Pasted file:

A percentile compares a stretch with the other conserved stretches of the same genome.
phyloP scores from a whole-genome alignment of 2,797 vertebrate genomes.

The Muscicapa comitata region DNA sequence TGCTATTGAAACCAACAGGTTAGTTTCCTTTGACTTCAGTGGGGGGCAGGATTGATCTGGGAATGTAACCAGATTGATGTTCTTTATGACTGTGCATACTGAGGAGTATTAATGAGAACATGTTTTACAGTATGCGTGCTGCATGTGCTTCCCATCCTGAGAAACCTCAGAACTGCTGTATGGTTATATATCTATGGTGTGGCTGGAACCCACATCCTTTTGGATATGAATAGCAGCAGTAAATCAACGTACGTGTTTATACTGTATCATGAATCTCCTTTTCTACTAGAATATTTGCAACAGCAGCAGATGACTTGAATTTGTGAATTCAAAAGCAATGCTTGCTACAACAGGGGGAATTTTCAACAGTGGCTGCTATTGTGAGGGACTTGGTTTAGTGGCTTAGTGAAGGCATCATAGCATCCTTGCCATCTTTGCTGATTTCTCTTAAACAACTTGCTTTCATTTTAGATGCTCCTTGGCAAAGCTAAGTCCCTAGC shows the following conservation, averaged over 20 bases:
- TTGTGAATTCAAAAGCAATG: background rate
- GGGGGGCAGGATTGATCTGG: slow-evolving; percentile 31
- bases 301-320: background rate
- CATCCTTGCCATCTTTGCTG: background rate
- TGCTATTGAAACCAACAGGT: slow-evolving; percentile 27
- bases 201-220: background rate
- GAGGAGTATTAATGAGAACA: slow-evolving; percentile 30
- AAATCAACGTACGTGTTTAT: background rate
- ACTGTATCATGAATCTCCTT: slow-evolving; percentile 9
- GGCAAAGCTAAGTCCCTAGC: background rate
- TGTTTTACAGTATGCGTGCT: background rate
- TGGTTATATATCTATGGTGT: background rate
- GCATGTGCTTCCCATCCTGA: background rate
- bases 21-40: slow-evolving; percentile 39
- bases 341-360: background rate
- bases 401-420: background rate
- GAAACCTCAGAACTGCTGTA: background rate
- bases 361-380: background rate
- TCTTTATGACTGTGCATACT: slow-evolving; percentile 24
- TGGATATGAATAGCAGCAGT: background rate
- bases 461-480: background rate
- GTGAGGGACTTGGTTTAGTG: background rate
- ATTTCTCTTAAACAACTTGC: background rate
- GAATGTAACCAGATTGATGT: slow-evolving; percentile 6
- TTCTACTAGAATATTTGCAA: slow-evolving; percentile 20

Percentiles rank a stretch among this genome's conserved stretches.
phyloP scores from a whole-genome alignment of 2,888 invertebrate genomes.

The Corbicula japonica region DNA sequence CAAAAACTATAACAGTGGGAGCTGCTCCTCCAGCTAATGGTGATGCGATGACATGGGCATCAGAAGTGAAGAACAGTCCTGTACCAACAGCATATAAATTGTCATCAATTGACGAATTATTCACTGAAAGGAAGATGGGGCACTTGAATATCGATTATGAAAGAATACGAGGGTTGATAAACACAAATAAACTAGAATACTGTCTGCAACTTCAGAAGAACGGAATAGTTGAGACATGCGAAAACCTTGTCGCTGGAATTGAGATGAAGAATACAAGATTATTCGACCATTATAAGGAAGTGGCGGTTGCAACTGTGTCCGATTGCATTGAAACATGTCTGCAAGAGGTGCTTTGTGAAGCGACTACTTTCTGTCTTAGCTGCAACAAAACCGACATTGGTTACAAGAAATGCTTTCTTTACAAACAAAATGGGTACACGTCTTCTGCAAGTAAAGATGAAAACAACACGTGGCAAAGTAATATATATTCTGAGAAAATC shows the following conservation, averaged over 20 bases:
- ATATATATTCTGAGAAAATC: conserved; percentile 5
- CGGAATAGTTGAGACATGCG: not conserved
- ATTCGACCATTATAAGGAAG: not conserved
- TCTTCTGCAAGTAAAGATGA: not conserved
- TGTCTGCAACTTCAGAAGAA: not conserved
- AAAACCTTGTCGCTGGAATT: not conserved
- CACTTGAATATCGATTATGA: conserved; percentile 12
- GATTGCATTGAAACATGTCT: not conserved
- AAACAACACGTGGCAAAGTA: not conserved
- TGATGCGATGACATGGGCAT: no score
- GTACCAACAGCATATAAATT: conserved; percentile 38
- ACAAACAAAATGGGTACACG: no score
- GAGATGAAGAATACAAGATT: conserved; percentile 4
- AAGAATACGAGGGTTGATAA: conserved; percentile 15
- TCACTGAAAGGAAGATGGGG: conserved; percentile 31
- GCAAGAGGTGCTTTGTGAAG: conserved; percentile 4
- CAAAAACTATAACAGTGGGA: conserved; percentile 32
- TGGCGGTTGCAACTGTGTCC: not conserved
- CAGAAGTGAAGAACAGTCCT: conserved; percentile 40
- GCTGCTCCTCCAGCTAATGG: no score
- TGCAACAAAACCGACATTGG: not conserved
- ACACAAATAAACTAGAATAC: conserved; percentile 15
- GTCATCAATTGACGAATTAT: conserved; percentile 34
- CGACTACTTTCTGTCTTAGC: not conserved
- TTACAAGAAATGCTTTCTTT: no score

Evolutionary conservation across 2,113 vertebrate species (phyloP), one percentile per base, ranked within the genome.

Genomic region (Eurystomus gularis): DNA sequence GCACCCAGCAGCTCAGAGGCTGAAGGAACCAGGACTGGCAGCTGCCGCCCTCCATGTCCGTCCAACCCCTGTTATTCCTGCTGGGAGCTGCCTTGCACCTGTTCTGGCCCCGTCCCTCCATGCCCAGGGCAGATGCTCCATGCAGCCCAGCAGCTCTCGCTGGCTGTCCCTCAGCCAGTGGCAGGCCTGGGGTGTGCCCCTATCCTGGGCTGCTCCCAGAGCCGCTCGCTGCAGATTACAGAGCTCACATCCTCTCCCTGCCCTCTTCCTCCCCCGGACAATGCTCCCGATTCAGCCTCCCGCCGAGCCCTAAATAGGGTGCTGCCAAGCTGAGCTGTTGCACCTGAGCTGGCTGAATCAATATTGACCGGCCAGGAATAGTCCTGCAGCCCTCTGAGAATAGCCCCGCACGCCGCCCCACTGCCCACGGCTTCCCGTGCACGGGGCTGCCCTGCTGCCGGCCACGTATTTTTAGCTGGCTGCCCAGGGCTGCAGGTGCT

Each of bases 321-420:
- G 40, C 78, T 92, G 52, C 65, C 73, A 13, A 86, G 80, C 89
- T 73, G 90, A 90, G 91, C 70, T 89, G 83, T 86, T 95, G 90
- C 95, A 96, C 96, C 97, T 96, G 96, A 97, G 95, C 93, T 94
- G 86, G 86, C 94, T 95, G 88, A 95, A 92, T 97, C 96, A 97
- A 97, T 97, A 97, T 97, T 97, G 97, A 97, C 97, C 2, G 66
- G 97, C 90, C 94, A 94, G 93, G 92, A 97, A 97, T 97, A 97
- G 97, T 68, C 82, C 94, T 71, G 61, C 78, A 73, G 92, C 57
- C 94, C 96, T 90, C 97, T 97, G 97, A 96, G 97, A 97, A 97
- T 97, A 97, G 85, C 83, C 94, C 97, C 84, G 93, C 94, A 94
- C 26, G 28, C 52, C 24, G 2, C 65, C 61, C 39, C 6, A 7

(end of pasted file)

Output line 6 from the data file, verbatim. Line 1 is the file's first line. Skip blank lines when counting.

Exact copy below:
- bases 301-320: background rate